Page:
S63 Marsopa

Cartagena built Spanish naval submarine S-63 Marsopa, sister of Torrevieja´s static museum piece S61-Delfín, has been sold this week for 90,000 euro. With a starting price of 68,035 euro, bidding was hotly fought between Italian, Turkish and Spanish companies, with ASTESA, who are fortunate enough to be based in Murcia, being victorious. Launched in 1975 and decommissioned in 2006, one of the original plans was to host it as a monument in a plaza in the city of Cartagena, but the ministry of defence decided that selling the submarine was a better option. However, the terms of the sale mean that the only use for the ship is for scrap, as she is unable to set sail again and will be stripped beyond recognition, the last bit of life chopped away for scrap.

The Navy patrol ship, “Infanta Elena”, has intercepted a research ship called “Endeavour”, which they believed was carrying out underwater surveys in order to locate sunken ships in waters off the coast of Málaga. The patrols had been carrying out surveillance for months, and ordered to stop treasure hunters in Spanish waters of the Alboran Sea, on its continental shelf. The patrols noticed the ship performing sweeping movements, which corresponded to the classical patterns of ship wreck hunters, which prompted the interception and she was ordered to leave the area, directed towards Algeciras in Cádiz, accompanied by the “Infanta Elena”, who then transferred the operation to the Guardia Civil.

The Spanish government is slashing 17% off the budget for the Pizarro armoured vehicle, reducing the cost to just 163 million euro. The plan will be to reduce the number of vehicles from 190 to just 117 and include integrated logistics support for five years, thus reducing spending through 2030 from 949.95 million to 786.95 million euro. The company currently under contract, Santa Bárbara Sistema, has announced a redundancy package affecting 593 workers and the closure of their factory in La Coruña, but the government are stating that their restructuring has nothing to do with the reduction in the Pizarro program.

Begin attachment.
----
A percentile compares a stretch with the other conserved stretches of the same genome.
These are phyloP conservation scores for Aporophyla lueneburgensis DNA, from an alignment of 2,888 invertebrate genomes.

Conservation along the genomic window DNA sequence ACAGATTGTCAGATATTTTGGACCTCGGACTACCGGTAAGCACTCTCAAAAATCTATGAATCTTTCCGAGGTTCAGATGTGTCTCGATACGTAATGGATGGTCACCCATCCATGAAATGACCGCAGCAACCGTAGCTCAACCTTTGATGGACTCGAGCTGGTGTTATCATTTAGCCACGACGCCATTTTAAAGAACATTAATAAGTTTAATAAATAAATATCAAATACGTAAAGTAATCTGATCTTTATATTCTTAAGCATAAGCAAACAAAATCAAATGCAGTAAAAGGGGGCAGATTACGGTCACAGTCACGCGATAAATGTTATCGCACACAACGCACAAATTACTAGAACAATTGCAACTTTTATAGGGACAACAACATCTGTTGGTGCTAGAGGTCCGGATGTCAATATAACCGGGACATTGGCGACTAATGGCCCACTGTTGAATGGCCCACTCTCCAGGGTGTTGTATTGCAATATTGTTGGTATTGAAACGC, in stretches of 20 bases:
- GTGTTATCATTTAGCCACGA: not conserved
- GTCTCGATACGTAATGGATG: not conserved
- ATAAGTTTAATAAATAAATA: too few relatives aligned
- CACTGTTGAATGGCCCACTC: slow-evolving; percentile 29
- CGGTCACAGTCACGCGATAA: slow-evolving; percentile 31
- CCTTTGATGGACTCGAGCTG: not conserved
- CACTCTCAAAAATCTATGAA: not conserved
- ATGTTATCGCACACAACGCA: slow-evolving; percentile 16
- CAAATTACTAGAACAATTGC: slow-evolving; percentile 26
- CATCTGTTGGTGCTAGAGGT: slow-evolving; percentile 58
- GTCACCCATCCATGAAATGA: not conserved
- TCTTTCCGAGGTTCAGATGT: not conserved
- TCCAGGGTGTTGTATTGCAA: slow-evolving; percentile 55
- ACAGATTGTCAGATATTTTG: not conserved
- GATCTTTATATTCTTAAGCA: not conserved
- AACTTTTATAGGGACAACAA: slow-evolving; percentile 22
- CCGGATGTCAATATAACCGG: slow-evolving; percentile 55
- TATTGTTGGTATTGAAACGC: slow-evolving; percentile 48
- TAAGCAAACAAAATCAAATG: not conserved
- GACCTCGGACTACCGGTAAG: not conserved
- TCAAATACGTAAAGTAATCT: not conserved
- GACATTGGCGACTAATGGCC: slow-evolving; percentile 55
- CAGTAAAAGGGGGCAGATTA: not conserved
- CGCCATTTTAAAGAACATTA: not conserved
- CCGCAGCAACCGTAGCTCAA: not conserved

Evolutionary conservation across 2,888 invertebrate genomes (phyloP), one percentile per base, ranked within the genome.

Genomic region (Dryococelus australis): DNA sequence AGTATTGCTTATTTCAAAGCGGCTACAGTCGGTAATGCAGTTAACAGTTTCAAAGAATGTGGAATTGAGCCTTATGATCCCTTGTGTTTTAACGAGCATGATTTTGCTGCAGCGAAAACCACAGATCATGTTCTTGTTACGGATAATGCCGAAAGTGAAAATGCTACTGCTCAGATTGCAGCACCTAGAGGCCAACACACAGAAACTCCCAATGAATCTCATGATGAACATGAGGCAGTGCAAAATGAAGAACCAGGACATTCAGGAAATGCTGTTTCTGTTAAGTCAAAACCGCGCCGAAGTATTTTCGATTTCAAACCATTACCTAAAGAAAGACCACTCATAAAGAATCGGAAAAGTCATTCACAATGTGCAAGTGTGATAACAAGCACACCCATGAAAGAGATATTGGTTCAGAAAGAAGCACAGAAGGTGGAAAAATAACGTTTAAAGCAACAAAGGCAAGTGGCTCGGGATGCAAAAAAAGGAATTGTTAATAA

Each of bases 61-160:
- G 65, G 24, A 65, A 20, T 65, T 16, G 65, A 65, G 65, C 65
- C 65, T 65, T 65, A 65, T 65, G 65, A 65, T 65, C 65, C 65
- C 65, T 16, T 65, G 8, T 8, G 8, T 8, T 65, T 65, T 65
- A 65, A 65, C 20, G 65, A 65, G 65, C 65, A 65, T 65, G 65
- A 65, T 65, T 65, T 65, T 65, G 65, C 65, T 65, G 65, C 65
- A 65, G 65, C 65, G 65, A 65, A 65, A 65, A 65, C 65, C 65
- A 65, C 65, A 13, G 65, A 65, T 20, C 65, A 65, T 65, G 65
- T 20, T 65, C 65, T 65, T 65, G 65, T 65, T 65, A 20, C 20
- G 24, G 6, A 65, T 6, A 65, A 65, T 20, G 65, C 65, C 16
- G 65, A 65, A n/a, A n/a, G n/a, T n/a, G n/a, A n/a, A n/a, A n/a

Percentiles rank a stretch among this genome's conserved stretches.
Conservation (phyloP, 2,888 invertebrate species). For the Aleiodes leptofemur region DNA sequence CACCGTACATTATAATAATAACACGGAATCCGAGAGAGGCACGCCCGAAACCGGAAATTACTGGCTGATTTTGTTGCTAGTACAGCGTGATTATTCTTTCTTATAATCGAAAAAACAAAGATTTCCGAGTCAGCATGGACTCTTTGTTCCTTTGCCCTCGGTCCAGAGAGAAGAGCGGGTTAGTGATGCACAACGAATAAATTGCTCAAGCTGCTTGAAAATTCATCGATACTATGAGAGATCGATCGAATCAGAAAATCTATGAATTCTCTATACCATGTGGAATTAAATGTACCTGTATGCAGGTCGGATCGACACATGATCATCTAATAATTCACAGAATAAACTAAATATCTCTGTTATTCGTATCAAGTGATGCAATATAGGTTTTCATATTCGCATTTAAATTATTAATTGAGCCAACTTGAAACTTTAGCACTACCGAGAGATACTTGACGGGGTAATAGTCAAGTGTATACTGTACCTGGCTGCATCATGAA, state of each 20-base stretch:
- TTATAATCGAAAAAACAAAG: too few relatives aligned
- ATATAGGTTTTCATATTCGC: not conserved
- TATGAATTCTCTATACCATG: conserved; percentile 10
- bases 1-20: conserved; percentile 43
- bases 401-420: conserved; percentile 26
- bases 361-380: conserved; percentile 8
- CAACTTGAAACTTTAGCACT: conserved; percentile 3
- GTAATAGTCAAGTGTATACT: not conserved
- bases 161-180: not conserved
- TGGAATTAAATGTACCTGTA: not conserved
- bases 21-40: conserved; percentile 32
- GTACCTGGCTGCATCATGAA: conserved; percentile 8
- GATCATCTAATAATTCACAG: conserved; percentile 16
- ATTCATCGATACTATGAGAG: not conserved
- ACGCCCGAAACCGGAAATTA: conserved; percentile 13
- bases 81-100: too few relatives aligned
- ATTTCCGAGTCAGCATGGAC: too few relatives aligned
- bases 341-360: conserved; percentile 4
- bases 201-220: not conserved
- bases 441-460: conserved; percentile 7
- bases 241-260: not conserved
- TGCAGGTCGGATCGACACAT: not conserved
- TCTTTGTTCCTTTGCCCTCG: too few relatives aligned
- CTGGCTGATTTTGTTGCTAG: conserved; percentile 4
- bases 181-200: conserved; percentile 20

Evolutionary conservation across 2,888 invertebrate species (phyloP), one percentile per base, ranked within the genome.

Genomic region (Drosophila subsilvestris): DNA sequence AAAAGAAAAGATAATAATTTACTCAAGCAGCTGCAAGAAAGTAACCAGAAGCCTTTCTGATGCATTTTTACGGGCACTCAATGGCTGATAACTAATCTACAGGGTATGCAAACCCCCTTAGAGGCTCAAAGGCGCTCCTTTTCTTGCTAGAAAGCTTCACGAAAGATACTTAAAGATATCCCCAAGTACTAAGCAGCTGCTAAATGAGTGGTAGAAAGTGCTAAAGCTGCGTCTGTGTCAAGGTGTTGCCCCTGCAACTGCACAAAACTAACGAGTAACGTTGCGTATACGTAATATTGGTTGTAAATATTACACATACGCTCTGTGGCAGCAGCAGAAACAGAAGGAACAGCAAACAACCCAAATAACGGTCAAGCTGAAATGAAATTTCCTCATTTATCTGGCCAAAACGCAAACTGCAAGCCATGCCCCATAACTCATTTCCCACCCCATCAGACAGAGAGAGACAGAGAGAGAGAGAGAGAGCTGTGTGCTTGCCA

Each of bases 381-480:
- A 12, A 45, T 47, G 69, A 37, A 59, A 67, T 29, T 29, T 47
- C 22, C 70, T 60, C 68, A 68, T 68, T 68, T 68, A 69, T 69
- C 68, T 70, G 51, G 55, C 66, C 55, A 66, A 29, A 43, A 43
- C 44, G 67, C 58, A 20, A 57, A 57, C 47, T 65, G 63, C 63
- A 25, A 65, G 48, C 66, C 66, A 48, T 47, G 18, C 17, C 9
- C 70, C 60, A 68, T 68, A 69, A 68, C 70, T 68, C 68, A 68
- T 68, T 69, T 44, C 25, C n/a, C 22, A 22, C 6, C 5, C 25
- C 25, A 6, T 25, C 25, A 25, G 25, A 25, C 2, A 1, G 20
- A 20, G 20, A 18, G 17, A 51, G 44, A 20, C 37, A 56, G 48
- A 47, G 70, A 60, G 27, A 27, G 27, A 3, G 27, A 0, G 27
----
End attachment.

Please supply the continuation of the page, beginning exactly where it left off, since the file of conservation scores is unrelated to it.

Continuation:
The last radar system in operation with the United States across Spain, the AN-FPS-113 and AN-FPS-90, on service as part of an agreement since 1953, are about to end their service with the Spanish Air Force. The network was spread across the entire country, but has been replaced in recent years by the 3D system manufactured by the Italian company Alenia and the Spanish company Indra. The final EVA-2 station, in the city of Toledo and operational since 1957, is the last to leave service, to make way for the modern RAT-31 radar system. “This continues to ensure full coverage of all flights that fly over Spain from twelve squadrons, 24 hours a day, 365 days a year, provided by the Command and Control System of the Air Force and all the information necessary to control Spanish sovereign airspace”, a report from the Air Force said.

The Ministry of Defence has opened the bidding for the new Framework Agreement for the supply of medicines and other healthcare products to pharmacies of the armed forces. The contract has an estimated value of 14,732,142.84 euro and will run for one year extendable by another. Lots will be awarded in four groups, defined by geographic area. The deadline for submission of offers expires on the 7th of June, if you happen to be in a position to bid.

Filed under: http://www.theleader.info/article/39178/

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